He insists that he must study Merrick further; Ross agrees, for a fee. The freak show travels to Brussels after being driven out of London by the police. Merrick tries to converse with three freak show "pinheads", or people suffering from microcephaly and mental retardation. The "pinheads" go onstage to sing "We Are the Queens of the Congo", but the police will not allow Merrick to perform, because they consider his condition "indecent". Ross decides that Merrick is more trouble than he is worth, steals his savings, and sends him back to London.
|Published (Last):||3 April 2008|
|PDF File Size:||15.66 Mb|
|ePub File Size:||8.76 Mb|
|Price:||Free* [*Free Regsitration Required]|
Shelves: genre-memoir-biography , classic , school , genre-drama-tragedy , genre-poetry-prose-rhyming , histiorical , want-to-own , groundbreaking , , genre-nonfiction My high school put this play on during my 11th grade year and I read it at that time.
The play meant alot to me because several of my friends were acting in the play and it was talked about alot. It was one of the first serious plays that I saw in my little town. Our school had an excellent drama teacher that could have gone anywhere in the country and it was a high school performance, but it was a well done production staring high school kids. Salter really was an amazing teacher and he My high school put this play on during my 11th grade year and I read it at that time.
Salter really was an amazing teacher and he energized so many kids to be interested in a history of theatre and culture not typical in our small town. I am left still feeling the need to see it on the stage.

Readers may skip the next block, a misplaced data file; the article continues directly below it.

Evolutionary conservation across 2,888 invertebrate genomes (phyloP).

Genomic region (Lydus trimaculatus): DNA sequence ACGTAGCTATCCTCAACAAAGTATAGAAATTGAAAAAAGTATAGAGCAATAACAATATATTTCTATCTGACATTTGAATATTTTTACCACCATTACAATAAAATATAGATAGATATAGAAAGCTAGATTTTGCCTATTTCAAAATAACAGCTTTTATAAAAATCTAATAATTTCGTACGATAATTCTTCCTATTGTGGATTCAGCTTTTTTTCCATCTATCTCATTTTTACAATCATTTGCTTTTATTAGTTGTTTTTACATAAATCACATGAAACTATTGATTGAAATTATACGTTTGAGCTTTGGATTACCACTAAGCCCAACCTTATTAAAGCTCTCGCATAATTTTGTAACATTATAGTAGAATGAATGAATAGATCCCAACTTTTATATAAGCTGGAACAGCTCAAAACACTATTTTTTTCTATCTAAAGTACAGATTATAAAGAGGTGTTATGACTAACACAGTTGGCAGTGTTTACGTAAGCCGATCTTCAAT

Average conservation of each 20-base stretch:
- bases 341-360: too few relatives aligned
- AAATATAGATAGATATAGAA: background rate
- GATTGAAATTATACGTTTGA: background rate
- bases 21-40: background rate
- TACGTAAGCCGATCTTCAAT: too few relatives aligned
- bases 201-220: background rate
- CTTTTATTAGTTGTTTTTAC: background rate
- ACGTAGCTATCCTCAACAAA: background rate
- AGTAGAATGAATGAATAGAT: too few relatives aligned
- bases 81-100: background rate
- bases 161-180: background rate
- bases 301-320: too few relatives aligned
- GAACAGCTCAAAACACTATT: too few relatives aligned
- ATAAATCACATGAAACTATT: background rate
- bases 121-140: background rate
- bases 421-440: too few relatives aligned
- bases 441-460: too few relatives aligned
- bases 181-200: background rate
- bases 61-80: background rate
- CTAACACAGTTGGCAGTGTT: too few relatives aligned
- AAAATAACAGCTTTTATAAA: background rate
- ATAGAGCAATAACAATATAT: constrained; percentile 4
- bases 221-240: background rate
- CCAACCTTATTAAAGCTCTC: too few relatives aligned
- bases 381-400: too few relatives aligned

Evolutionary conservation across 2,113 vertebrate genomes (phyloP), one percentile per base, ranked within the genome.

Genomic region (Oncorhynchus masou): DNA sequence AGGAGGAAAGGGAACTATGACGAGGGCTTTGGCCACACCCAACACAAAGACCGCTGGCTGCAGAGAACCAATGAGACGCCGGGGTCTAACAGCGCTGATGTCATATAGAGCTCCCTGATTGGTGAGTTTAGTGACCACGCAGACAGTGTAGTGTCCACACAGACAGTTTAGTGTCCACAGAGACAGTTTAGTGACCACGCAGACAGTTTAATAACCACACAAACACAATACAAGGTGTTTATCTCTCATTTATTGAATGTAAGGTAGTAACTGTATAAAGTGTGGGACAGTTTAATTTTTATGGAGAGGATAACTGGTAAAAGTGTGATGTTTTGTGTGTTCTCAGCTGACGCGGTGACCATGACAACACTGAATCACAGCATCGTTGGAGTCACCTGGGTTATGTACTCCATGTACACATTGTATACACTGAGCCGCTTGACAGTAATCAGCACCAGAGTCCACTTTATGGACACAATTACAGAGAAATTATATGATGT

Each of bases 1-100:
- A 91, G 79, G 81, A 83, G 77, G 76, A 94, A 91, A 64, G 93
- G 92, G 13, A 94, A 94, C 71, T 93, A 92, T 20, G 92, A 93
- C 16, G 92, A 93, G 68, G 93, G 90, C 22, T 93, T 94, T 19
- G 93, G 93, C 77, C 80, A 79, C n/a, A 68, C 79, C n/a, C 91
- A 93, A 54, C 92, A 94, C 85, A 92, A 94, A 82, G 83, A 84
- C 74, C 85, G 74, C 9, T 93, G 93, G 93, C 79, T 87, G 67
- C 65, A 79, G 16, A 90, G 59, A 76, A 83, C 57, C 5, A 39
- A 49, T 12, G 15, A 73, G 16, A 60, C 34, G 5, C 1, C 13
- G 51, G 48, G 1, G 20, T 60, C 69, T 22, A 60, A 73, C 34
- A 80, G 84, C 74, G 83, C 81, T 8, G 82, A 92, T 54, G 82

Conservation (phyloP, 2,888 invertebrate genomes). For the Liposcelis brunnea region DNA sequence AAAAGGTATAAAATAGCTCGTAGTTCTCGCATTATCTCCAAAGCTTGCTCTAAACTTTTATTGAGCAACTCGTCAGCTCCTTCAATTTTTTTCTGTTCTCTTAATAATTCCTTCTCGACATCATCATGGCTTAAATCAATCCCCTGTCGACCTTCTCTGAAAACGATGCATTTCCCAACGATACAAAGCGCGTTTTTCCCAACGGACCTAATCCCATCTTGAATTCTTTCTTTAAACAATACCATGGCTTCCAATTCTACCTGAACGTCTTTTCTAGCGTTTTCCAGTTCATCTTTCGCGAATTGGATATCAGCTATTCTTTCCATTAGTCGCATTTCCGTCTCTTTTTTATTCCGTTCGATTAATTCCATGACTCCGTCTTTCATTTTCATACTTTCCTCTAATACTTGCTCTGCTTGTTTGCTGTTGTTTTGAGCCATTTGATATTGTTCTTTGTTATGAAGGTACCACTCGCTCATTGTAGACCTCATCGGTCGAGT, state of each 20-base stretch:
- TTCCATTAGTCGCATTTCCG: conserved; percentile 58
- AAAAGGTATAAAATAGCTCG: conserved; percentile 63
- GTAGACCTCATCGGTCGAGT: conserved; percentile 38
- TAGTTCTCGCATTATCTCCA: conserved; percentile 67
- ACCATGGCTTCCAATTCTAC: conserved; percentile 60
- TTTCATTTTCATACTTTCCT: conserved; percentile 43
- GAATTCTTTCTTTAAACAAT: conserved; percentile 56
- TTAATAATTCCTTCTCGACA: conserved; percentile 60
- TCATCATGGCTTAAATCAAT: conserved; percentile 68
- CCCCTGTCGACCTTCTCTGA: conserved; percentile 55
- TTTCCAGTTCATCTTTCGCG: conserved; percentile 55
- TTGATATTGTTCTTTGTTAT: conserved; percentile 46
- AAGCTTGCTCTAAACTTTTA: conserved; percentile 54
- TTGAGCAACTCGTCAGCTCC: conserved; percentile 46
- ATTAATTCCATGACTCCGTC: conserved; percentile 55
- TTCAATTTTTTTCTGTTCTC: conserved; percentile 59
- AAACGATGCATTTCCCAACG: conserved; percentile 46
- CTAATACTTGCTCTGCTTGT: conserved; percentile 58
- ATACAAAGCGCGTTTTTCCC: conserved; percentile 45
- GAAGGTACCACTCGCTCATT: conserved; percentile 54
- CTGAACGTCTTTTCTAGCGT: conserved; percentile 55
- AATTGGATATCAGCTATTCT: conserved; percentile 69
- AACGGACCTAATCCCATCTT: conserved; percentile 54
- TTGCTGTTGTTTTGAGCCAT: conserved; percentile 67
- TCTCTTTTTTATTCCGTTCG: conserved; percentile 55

This short, spare script moves rapidly through twenty-one scenes. Some of the scenes are less than two typed pages. Nevertheless, I found the play very moving. The surgeon, Frederick Treves, parallels Merrick in importance. All the lines end in "like me.
Kendal says, "Well. He is gentle, almost feminine. Cheerful, honest within limits, a serious artist in his way. He is almost like me. For I know he is discreet. Like me. Treves later says: "Yet he makes all of us think he is deeply like ourselves. I conclude that we have polished him like a mirror, and shout hallelujah when he reflects us to the inch.
I have grown sorry for it. In the last scene of the play, the administrator for The London Hospital is reading his report to the investors about the death of Merrick.
He was highly intelligent. He had an acute sensibility; and worst for him, a romantic imagination. No, no. Never mind. I am really not certain of any of it.
I think it was to say that he was a man.
The Elephant Man Quotes
The Elephant Man
Bernard Pomerance, Who Wrote ‘The Elephant Man,’ Dies at 76